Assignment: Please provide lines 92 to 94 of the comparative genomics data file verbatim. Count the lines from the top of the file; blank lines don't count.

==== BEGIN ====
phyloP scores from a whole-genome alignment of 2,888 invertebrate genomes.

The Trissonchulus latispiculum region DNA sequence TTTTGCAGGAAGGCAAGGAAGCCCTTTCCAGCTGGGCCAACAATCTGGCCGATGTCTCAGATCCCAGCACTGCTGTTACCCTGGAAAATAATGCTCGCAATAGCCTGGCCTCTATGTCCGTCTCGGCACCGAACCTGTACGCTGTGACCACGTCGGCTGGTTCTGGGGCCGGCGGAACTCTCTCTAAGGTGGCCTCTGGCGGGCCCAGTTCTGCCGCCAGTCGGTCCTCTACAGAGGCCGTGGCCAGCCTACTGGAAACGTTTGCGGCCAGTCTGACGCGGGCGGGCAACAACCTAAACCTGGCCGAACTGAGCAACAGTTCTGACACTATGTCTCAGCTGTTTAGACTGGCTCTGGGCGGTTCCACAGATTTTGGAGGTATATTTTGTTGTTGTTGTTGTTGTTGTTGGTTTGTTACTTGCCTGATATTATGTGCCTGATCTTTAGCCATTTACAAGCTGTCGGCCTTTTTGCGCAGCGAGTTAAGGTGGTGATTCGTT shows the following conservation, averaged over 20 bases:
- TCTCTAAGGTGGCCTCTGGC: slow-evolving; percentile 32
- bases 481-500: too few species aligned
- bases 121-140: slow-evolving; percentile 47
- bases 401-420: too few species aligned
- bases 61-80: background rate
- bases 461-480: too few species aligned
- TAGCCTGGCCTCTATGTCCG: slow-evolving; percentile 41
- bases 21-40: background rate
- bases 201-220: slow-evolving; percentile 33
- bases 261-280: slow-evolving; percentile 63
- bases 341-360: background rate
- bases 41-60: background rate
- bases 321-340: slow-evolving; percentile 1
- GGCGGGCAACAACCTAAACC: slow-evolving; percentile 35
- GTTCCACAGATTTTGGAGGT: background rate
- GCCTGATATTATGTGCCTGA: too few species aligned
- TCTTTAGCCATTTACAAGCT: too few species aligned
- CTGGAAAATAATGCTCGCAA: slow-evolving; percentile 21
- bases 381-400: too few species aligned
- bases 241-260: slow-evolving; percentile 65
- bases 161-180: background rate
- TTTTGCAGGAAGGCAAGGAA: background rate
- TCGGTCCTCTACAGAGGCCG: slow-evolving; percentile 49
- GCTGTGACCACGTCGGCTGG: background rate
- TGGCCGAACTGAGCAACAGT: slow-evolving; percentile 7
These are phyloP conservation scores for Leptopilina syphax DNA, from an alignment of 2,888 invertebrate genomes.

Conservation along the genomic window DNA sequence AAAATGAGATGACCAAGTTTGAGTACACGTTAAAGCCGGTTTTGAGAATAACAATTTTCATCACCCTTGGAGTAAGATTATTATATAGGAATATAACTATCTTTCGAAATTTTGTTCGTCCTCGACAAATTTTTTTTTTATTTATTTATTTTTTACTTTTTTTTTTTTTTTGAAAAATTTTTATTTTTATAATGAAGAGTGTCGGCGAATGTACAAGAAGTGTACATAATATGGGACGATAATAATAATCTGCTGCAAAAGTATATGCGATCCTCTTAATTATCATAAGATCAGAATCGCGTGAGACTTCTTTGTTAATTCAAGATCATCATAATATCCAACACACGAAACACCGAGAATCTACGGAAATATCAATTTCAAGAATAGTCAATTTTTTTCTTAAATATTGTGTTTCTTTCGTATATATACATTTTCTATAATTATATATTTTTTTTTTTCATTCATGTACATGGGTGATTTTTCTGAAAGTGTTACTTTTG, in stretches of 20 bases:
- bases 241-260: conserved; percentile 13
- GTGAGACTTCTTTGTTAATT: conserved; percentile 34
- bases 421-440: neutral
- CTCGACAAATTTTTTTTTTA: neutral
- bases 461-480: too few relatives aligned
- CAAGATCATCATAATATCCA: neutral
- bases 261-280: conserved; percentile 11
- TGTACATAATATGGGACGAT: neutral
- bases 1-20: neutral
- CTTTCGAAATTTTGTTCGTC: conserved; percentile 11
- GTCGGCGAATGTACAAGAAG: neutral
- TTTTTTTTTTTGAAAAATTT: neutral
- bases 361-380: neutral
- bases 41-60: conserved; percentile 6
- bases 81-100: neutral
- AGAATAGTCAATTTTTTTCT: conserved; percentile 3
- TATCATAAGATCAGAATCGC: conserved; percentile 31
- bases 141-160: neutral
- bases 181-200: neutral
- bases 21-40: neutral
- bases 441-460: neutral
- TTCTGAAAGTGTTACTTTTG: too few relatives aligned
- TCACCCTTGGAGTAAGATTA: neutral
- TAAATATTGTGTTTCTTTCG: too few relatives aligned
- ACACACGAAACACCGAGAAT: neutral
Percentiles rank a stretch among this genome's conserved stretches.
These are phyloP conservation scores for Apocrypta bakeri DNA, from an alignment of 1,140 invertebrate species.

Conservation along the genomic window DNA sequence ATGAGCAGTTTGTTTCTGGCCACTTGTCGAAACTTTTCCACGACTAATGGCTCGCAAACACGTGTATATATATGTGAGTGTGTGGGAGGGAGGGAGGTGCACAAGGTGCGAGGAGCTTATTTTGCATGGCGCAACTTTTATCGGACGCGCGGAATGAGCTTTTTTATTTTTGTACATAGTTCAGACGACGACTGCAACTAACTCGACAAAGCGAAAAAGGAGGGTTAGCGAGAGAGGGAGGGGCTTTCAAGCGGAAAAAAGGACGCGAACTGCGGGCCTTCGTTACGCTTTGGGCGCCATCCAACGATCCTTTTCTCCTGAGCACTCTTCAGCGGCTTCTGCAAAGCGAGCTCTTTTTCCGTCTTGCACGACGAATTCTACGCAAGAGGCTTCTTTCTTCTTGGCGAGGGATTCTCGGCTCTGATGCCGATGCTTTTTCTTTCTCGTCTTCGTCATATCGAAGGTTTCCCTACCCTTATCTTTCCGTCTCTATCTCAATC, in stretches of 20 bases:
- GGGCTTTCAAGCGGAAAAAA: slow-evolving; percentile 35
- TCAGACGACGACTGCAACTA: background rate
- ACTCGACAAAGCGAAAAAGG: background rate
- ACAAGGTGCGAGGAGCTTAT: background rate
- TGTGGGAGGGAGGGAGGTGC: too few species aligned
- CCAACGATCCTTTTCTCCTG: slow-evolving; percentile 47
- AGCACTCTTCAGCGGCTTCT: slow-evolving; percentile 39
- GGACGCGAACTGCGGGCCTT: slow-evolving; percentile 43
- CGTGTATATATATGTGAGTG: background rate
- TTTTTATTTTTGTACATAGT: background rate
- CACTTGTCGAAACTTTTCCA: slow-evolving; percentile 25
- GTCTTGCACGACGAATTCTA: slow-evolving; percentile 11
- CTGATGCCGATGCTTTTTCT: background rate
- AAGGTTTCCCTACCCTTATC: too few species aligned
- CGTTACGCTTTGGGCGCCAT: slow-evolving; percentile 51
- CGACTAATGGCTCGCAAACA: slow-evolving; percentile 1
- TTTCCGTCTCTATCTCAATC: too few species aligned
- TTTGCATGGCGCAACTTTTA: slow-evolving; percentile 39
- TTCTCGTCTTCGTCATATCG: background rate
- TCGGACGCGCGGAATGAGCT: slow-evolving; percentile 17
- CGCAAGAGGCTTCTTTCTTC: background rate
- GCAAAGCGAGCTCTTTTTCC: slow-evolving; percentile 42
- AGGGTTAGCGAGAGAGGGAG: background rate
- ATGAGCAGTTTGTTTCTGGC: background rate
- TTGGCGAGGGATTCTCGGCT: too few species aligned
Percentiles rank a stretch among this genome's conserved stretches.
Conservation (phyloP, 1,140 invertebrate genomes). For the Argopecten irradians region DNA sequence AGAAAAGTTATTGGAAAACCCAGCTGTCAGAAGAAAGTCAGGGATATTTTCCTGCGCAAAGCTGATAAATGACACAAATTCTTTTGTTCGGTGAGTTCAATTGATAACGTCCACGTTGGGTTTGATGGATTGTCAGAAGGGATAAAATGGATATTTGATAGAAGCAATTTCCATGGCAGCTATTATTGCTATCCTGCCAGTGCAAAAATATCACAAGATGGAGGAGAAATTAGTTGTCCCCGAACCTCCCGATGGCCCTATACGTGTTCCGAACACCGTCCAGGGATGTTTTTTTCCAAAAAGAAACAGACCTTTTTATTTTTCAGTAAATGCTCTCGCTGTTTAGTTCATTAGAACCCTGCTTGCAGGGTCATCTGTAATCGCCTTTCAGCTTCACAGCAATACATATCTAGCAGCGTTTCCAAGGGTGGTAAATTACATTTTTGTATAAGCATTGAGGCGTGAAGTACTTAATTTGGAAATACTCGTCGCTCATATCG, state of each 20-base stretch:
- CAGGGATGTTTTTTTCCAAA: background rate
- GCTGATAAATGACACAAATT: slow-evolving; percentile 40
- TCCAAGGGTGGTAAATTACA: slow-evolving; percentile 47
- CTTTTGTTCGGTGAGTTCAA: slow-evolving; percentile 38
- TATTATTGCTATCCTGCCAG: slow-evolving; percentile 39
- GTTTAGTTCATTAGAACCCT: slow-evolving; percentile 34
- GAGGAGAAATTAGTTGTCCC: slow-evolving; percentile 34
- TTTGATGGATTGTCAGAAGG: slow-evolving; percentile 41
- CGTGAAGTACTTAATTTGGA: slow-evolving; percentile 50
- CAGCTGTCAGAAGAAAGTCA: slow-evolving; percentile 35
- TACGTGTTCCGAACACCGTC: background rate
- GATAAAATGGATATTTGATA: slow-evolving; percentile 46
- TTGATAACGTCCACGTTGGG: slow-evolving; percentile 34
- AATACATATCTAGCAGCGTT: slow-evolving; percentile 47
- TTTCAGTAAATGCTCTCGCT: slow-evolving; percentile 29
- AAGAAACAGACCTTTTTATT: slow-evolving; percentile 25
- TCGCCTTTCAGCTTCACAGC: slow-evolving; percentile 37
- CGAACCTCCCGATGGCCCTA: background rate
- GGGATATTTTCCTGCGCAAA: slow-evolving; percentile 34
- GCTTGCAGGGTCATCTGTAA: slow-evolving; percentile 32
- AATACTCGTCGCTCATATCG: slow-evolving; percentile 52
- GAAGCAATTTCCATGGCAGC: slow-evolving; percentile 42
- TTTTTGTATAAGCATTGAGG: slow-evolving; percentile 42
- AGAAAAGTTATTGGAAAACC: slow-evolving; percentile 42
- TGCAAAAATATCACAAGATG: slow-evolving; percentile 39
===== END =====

- TTTGATGGATTGTCAGAAGG: slow-evolving; percentile 41
- CGTGAAGTACTTAATTTGGA: slow-evolving; percentile 50
- CAGCTGTCAGAAGAAAGTCA: slow-evolving; percentile 35